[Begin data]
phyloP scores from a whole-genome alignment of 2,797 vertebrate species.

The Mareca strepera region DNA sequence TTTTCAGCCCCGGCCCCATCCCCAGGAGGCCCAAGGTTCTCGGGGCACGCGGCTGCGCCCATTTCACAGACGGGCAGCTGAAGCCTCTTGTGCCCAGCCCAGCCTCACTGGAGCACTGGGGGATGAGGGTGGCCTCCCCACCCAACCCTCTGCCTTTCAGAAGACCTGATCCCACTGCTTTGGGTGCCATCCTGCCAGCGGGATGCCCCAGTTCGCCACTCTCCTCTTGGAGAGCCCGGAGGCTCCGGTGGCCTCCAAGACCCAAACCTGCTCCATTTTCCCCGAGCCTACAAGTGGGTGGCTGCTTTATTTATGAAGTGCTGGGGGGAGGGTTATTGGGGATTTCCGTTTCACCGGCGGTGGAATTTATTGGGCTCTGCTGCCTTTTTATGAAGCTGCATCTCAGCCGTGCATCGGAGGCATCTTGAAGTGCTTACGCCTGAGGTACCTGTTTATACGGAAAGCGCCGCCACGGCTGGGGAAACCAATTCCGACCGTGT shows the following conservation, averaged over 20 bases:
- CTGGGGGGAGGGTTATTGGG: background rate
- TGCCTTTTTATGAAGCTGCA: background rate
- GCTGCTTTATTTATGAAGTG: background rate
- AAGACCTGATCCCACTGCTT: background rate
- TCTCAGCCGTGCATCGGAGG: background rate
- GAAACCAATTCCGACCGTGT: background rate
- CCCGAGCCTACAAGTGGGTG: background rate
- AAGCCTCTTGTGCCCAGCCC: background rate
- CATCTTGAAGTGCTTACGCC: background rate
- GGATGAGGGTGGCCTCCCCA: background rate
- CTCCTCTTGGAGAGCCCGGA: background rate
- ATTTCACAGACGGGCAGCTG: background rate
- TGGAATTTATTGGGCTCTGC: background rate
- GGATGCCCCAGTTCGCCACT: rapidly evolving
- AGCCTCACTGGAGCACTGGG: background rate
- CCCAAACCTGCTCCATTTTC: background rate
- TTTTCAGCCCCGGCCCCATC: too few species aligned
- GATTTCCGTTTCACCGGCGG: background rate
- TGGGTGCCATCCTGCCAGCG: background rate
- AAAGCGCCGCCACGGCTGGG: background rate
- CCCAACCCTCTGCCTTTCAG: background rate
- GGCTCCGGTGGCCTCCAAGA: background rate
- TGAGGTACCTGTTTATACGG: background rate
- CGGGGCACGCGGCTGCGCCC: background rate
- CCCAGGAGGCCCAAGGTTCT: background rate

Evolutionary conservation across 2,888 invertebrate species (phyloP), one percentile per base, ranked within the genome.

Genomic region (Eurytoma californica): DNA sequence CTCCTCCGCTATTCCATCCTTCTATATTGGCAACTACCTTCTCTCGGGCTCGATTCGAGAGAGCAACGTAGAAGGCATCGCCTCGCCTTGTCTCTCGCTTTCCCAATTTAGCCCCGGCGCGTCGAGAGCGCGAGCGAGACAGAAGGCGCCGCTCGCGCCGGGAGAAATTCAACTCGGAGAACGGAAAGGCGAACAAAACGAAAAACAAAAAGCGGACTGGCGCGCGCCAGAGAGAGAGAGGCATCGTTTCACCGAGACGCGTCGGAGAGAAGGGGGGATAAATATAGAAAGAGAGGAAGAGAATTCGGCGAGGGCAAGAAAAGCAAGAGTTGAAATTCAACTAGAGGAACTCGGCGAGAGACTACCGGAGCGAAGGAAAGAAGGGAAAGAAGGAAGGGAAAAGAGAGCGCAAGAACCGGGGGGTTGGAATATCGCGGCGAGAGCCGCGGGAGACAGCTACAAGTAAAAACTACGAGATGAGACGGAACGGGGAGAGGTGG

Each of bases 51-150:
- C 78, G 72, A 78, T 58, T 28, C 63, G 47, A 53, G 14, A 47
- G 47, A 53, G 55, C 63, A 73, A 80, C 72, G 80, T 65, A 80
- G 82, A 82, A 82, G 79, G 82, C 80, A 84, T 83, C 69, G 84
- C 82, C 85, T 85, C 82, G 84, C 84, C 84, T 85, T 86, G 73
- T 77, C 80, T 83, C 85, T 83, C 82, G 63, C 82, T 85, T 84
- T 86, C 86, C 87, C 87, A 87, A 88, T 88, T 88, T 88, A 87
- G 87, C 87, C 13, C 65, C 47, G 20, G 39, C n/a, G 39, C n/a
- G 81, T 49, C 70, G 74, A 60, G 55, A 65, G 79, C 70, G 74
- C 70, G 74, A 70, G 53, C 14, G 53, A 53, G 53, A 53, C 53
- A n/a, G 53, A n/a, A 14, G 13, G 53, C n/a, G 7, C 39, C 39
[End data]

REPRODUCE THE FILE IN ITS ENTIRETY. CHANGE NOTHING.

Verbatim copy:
phyloP scores from a whole-genome alignment of 2,797 vertebrate species.

The Mareca strepera region DNA sequence TTTTCAGCCCCGGCCCCATCCCCAGGAGGCCCAAGGTTCTCGGGGCACGCGGCTGCGCCCATTTCACAGACGGGCAGCTGAAGCCTCTTGTGCCCAGCCCAGCCTCACTGGAGCACTGGGGGATGAGGGTGGCCTCCCCACCCAACCCTCTGCCTTTCAGAAGACCTGATCCCACTGCTTTGGGTGCCATCCTGCCAGCGGGATGCCCCAGTTCGCCACTCTCCTCTTGGAGAGCCCGGAGGCTCCGGTGGCCTCCAAGACCCAAACCTGCTCCATTTTCCCCGAGCCTACAAGTGGGTGGCTGCTTTATTTATGAAGTGCTGGGGGGAGGGTTATTGGGGATTTCCGTTTCACCGGCGGTGGAATTTATTGGGCTCTGCTGCCTTTTTATGAAGCTGCATCTCAGCCGTGCATCGGAGGCATCTTGAAGTGCTTACGCCTGAGGTACCTGTTTATACGGAAAGCGCCGCCACGGCTGGGGAAACCAATTCCGACCGTGT shows the following conservation, averaged over 20 bases:
- CTGGGGGGAGGGTTATTGGG: background rate
- TGCCTTTTTATGAAGCTGCA: background rate
- GCTGCTTTATTTATGAAGTG: background rate
- AAGACCTGATCCCACTGCTT: background rate
- TCTCAGCCGTGCATCGGAGG: background rate
- GAAACCAATTCCGACCGTGT: background rate
- CCCGAGCCTACAAGTGGGTG: background rate
- AAGCCTCTTGTGCCCAGCCC: background rate
- CATCTTGAAGTGCTTACGCC: background rate
- GGATGAGGGTGGCCTCCCCA: background rate
- CTCCTCTTGGAGAGCCCGGA: background rate
- ATTTCACAGACGGGCAGCTG: background rate
- TGGAATTTATTGGGCTCTGC: background rate
- GGATGCCCCAGTTCGCCACT: rapidly evolving
- AGCCTCACTGGAGCACTGGG: background rate
- CCCAAACCTGCTCCATTTTC: background rate
- TTTTCAGCCCCGGCCCCATC: too few species aligned
- GATTTCCGTTTCACCGGCGG: background rate
- TGGGTGCCATCCTGCCAGCG: background rate
- AAAGCGCCGCCACGGCTGGG: background rate
- CCCAACCCTCTGCCTTTCAG: background rate
- GGCTCCGGTGGCCTCCAAGA: background rate
- TGAGGTACCTGTTTATACGG: background rate
- CGGGGCACGCGGCTGCGCCC: background rate
- CCCAGGAGGCCCAAGGTTCT: background rate

Evolutionary conservation across 2,888 invertebrate species (phyloP), one percentile per base, ranked within the genome.

Genomic region (Eurytoma californica): DNA sequence CTCCTCCGCTATTCCATCCTTCTATATTGGCAACTACCTTCTCTCGGGCTCGATTCGAGAGAGCAACGTAGAAGGCATCGCCTCGCCTTGTCTCTCGCTTTCCCAATTTAGCCCCGGCGCGTCGAGAGCGCGAGCGAGACAGAAGGCGCCGCTCGCGCCGGGAGAAATTCAACTCGGAGAACGGAAAGGCGAACAAAACGAAAAACAAAAAGCGGACTGGCGCGCGCCAGAGAGAGAGAGGCATCGTTTCACCGAGACGCGTCGGAGAGAAGGGGGGATAAATATAGAAAGAGAGGAAGAGAATTCGGCGAGGGCAAGAAAAGCAAGAGTTGAAATTCAACTAGAGGAACTCGGCGAGAGACTACCGGAGCGAAGGAAAGAAGGGAAAGAAGGAAGGGAAAAGAGAGCGCAAGAACCGGGGGGTTGGAATATCGCGGCGAGAGCCGCGGGAGACAGCTACAAGTAAAAACTACGAGATGAGACGGAACGGGGAGAGGTGG

Each of bases 51-150:
- C 78, G 72, A 78, T 58, T 28, C 63, G 47, A 53, G 14, A 47
- G 47, A 53, G 55, C 63, A 73, A 80, C 72, G 80, T 65, A 80
- G 82, A 82, A 82, G 79, G 82, C 80, A 84, T 83, C 69, G 84
- C 82, C 85, T 85, C 82, G 84, C 84, C 84, T 85, T 86, G 73
- T 77, C 80, T 83, C 85, T 83, C 82, G 63, C 82, T 85, T 84
- T 86, C 86, C 87, C 87, A 87, A 88, T 88, T 88, T 88, A 87
- G 87, C 87, C 13, C 65, C 47, G 20, G 39, C n/a, G 39, C n/a
- G 81, T 49, C 70, G 74, A 60, G 55, A 65, G 79, C 70, G 74
- C 70, G 74, A 70, G 53, C 14, G 53, A 53, G 53, A 53, C 53
- A n/a, G 53, A n/a, A 14, G 13, G 53, C n/a, G 7, C 39, C 39